We’ve seen plenty of fright flicks focused on family, and many of them work — but this is a family incredibly difficult to identify with in any way. Collette and Byrne appear to have just met each other last Thursday (and she might be wondering why this 70 year-old has two teenage kids with her), and while she’s reliably great (often the case), he’s lifeless and annoyed. Then there’s Alex Wolff as Peter, forced to carry a huge load (a good chunk of this bloated 2-plus-hour runtime is spent on close-ups of Wolff’s aghast face) and can’t carry through. He’s a bad enough actor, and the character lacks enough of an interior, that the distance is even worse. You won’t care about him or anyone else in the family that much, so the effect of watching this is that of an entomologist staring at bugs crawling around in a jar. Plus, even the attempts at comedy (and there are a few big, intentional jokes) ring hollow because they’re shoehorned into such serious, weighty generational angst. This a morose, arrogant debut that isn’t devoid of isolated pleasures, but the sum of its parts is so phony that nothing will get under your skin.
SOLO (2018, Ron Howard)
An exhausted, hurried, ugly, half-assed shrug from a franchise that had finally come into its own with three of its four best entries released in a 2-year span. THE FORCE AWAKENS, ROGUE ONE, and THE LAST JEDI were all inspired and idiosyncratic. This creaky, cornball place-holder is the opposite: formulaic, clichéd, and carrying no distinguishing vision or creative idea.
You can’t help but wonder what the JUMP STREET guys would have done with full control of this material (for the 7 people left on Earth who don’t know, Lord & Miller were fired off the project and Howard was brought in like a company-man consultant to wipe the movie clean of personality and deliver a product on time and within budget). A few lines peek out from the smothering blanket of crap (“That’s a rock! And you were just making a clicking sound with your mouth!”) indicating that a funny, satirical Western was the initial intent, but most of the jokes that remain are grossly ancient and waft through the theater like a fart that won’t die.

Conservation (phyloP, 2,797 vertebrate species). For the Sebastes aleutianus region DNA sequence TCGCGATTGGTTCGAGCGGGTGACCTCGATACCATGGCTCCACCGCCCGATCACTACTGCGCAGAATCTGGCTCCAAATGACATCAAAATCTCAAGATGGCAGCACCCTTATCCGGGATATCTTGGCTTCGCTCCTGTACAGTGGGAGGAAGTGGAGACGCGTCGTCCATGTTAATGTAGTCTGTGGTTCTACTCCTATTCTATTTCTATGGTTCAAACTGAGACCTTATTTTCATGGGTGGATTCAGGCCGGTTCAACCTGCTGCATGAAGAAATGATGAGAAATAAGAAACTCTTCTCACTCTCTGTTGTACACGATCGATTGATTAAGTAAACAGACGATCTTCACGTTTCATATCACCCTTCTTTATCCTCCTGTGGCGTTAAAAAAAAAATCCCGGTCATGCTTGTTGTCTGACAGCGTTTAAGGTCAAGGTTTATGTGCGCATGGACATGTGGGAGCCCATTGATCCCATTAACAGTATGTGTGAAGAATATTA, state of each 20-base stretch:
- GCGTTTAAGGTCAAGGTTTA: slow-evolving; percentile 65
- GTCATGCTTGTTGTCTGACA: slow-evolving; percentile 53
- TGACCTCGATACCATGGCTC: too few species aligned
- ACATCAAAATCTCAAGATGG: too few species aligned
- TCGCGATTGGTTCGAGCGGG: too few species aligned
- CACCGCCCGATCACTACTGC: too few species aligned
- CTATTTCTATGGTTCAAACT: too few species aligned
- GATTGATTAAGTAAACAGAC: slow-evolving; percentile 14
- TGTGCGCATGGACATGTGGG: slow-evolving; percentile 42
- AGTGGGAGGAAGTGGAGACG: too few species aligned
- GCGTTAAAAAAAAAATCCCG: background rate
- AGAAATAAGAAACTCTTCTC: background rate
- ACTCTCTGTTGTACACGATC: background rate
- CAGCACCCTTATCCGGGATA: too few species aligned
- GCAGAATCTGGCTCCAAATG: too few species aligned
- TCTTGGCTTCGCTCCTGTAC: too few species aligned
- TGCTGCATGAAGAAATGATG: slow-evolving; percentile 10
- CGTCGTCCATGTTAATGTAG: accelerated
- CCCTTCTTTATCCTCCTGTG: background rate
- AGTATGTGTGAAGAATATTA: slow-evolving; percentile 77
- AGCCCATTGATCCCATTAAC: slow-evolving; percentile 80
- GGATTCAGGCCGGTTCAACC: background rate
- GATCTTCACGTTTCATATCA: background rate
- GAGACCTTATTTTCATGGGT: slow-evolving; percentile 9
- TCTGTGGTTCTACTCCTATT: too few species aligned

Pre-production did its job — Ehrenreich, Harrelson, and Glover are all fine actors with the ability to make a stamp, but the only characters who come to life are, ironically, Phoebe Waller-Bridge’s droid L3 and the always-reliable Chewbacca. Harrelson is particularly disappointing; he’s an actor who usually elevates material, whereas in this he couldn’t be less interested in anything going on. Hard to explain why he showed up for WAR FOR THE PLANET OF THE APES but sleep-walked through this. Glover is likable but the script seems too concerned with winking Lando in-jokes and handcuffing him to a mythology. (Not to mention he’s the center of two annoyingly predictable poker [yes, I know it’s not poker, but it’s poker] scenes with all the requisite slowrolls, string raises, and cold-decks that are depressingly de rigueur).
If it isn’t going to be about anything (STAR WARS movies rarely are), at least make it entertaining and fun to look at. Bradford Young’s photography looks like dark grey toilet water covering old magazine photos. It’s so dark I had to ask the theater manager to confirm they didn’t leave the 3-D filter on the projector for this 2-D presentation (she said they didn’t). It’s a colorless slog, blurring out incoherent action and dimming any chance at seeing the forgettable monsters and aliens on display. The fight scenes are pre-determined and suspenseless. The plot is an entire act too long. It’s a sad and greedy reminder that, like with Marvel films, this franchise has a ceiling of goodness but a floor that can sink to PHANTOM MENACE-depths of garbage, embodying the soulless, quality-indifferent cynicism that Hollywood’s sharpest critics accuse the studio system of far-too-often succumbing to.